The call went out on social media Thursday afternoon and about 40 Rome residents answered.
The hastily assembled group gathered on Broad Street at Second Avenue, waving signs and the U.S. flag, to join protests across the nation called A Day Without Immigrants.
“We were talking about going down to Atlanta, but then we decided we should do this where we live,” said Alexisis Hernandez.
Without a permit, they couldn’t stay on the corner, so they marched down Broad to City Hall — “We’re just out walking,” said Cristian Cavasoz, with a smile. Chanting slogans such as “No hate, no fear, immigrants are welcome here,” and “Love, not hate. Make America great,” the group garnered honks of support from some passing drivers.
Immigrants around the U.S. stayed home from work and school Thursday to demonstrate how important they are to America’s economy and its way of life, and many businesses closed in solidarity.
The boycott was aimed squarely at President Donald Trump’s efforts to step up deportations, build a wall at the Mexican border and close the nation’s doors to many travelers.
In Rome the majority of Broad Street marchers were Hispanic, but about a third of them were white or other people of color. Mike Jenkins and his wife, Cheryl Jenkins, came out as members of One Community United.
“We’re here showing support for our Latino friends,” he said.
Cavasoz said many immigrants without papers do jobs U.S. citizens reject, yet they’re being rounded up and deported. Hernandez expressed anger at Immigration and Customs Enforcement sweeps targeting spouses and parents of U.S. citizens.
“They’re tearing families apart,” she said, and added a vow of continued activism. “This (march) is just the first step.”
A number of Latino groceries and restaurants in Rome also closed in solidarity, and taxi services parked their vehicles in front of La Mexicana Supermarket on Shorter Avenue in a show of support. They would not hit the road again until midnight, said Francisco de la Cruz, owner of Rome Taxi.
De la Cruz, who is a permanent legal resident, said he’s not aware of any ICE roundups in Rome so far, but they want their voices to be heard before they start.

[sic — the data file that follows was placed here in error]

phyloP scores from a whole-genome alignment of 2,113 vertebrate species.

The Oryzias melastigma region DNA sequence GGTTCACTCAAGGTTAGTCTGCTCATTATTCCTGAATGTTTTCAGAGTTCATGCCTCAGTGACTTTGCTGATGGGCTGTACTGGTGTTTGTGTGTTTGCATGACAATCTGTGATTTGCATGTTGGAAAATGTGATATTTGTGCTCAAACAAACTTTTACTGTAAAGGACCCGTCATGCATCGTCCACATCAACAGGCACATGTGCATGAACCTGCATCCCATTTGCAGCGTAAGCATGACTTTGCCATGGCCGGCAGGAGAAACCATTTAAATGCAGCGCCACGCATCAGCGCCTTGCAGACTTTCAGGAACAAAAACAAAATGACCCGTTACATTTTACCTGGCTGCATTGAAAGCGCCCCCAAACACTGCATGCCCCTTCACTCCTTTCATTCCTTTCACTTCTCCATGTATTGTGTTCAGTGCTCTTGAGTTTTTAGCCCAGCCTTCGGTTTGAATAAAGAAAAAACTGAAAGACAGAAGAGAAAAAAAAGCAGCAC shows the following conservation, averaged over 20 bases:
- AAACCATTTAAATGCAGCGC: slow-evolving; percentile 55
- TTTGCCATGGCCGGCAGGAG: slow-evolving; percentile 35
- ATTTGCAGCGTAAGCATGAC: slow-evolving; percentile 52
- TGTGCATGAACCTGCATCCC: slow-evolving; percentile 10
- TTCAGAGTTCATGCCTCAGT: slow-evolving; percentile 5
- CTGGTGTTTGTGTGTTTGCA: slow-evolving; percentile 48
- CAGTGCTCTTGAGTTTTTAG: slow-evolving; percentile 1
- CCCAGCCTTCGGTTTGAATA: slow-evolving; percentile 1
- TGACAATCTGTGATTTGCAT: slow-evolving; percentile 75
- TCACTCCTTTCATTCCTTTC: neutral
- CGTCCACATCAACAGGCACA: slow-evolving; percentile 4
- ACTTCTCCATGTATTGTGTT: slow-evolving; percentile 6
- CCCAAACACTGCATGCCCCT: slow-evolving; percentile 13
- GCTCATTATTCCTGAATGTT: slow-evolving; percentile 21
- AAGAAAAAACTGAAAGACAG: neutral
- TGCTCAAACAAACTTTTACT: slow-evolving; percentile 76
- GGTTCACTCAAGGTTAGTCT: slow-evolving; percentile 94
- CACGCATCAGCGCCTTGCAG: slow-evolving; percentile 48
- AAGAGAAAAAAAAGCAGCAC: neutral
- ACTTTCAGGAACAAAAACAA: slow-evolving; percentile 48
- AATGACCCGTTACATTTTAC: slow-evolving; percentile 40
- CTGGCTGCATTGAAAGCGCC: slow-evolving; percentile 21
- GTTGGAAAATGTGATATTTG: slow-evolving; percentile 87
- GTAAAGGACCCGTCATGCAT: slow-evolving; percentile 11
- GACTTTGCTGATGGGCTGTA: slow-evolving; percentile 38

“We’re not protesting President Trump or the government,” he said. “We’re asking him to help fathers and mothers get legal documents.”
De la Cruz said they approve of the deportation of immigrants who commit felonies because “everybody pays” when there are drugs and crimes in their community.
But he also said everyone gains when there are immigrants with jobs, paying taxes and contributing to the local economy.
“We take people to work, we take people to their doctors. We work hard 24 hours a day to serve the people in Rome,” he said.
De la Cruz said he’s also a bail bondsman, and the bind illegal immigrants are caught in is typified by those arrested for driving without a license.
“I ask why they did it and they say, ‘I have children. I have a wife. I need to bring food home. I need to pay my rent,’” he said.
Since the end of 2007, the number of foreign- born workers employed in the U.S. has climbed by nearly 3.1 million to 25.9 million; they account for 56 percent of the increase in U.S. employment over that period, according to the Labor Department.
The foreign-born — who include American citizens, green-card holders and those working without legal authorization — tend to be younger and to take jobs in fields that have been growing fastest, including restaurants, hotels and stores.
Many people who skipped work will lose a day’s pay or worse, and many student absences will not be excused. But organizers argued that the cause is worth the sacrifice.
Carmen Solis, a Mexico-born U.S. citizen, took the day off from work as a project manager and brought her two children to a rally in Chicago.
“I feel like our community is going to be racially profiled and harassed,” she said of Trump’s immigration policies. “It’s very upsetting. People like to take out their anger on the immigrants, but employers are making profits off of them.”
Staff Writer Diane Wagner contributed to this report.